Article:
Country boy in the big city: travelling home

Remember the days of getting home in under twenty minutes from college or high school? How I miss those days and wish my two and a half hour trip back home on the train was nearer that figure.

For most, this could be down to actual distance from Lincoln to their home town, city or village. However, for me, the usual hour and fifteen car journey home has been turned into a labyrinth of station changes, long waits and infrequent trains.

These factors also come part and parcel with another annoyance on my journey home; a walk across Newark. This walk can only be universally understood if you have made the journey from Lincoln to Leeds, with a change at Newark Castle.

When I was a young and naive first year student, these journeys seemed compulsory and unavoidable but as my timetable changed and the lord had seemingly answered my prayers, this route became more and more infrequent.

The route in question involved a change at Newark Castle and a thirty minute walk across the East Lincolnshire town to Newark North Gate, or as it came to be over the few journey’s, the promised land.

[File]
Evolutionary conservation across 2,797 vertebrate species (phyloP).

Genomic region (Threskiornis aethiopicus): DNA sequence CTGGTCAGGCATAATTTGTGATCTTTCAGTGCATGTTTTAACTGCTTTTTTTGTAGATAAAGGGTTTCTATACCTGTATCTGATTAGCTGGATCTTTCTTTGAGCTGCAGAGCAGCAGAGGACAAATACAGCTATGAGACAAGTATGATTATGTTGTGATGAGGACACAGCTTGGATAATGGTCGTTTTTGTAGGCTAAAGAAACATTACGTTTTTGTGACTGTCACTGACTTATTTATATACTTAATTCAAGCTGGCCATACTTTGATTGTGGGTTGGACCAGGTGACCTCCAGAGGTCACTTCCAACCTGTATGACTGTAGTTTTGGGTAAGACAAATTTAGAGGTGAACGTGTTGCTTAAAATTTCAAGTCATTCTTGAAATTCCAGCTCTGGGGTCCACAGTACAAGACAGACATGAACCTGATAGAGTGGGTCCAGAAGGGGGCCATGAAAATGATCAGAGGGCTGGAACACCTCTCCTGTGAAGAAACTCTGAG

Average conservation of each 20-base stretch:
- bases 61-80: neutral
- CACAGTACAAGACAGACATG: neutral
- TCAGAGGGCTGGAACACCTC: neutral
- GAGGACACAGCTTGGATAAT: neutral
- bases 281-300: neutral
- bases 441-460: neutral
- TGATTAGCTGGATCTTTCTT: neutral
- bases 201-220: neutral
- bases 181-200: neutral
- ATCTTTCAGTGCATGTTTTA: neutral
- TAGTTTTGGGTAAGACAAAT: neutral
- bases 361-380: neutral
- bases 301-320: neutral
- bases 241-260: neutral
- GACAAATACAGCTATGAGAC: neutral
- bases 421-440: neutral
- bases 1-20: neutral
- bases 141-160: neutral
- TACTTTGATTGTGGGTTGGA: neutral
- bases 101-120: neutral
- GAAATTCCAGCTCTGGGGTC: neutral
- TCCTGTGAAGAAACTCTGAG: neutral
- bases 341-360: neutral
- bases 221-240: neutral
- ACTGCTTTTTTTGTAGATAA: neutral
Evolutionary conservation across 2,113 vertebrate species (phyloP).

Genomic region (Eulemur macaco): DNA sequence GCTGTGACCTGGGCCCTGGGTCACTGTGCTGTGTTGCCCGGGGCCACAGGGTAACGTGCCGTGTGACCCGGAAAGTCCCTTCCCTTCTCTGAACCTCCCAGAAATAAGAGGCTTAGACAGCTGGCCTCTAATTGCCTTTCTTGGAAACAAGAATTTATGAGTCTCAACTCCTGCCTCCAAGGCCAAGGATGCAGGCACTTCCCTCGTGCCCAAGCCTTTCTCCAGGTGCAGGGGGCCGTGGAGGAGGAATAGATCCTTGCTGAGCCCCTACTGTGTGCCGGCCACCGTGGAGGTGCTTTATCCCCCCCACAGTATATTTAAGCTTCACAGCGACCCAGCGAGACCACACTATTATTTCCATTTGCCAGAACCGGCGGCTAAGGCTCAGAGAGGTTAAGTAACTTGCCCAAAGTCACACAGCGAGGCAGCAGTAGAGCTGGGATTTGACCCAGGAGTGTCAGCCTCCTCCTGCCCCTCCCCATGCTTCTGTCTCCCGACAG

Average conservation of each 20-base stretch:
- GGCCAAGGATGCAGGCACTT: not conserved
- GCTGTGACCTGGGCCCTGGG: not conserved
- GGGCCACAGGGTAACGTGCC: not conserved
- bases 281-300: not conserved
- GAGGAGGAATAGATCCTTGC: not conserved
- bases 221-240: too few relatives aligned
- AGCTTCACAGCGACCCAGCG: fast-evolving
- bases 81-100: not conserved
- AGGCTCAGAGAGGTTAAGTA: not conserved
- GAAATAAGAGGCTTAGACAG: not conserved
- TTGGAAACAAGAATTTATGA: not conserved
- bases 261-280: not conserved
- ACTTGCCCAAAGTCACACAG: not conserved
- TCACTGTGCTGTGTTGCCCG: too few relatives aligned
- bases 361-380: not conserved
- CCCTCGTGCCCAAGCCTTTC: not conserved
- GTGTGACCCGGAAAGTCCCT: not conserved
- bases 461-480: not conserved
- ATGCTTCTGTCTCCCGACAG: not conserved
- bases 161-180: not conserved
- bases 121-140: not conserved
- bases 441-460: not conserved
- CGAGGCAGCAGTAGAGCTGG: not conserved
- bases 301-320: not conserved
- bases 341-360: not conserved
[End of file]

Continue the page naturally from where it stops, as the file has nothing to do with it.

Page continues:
While I make it sound like a covert operation that required skills between brain surgeon and astrophysicist, it left me more confused than a cow on astro-turf more times than not.

I remember the first time I fell into the trap of accepting this mission and so began a quest that made Frodo Baggins’ journey look like a walk to the corner shop.

I made it to Newark North Gate (the promised land) with seconds to spare until my connecting train and with a bedraggled look that ranked somewhere between ‘dragged through a hedge’ and ‘taken part in The Island with Bear Grylls’, I made my way onto the train home.

As I exited the train and made my way to the car park where my dad was waiting to pick me up, I could only begin to imagine what would go through his head when he saw me.

To my delight and surprise though, he was none the wiser and as we made our way home, I couldn’t help but feel that his ability to drive me home might be somewhat hindered by his vision that had failed to detect his passenger now resembled a miniature yeti.

All in all, my advice to anyone from a village who is thinking of jumping on a train and going home for the weekend is this: check you don’t have to walk as part of your journey and check if there is a less complicated way of catching connecting trains on your journey.

Image credit: Wikipedia Commons


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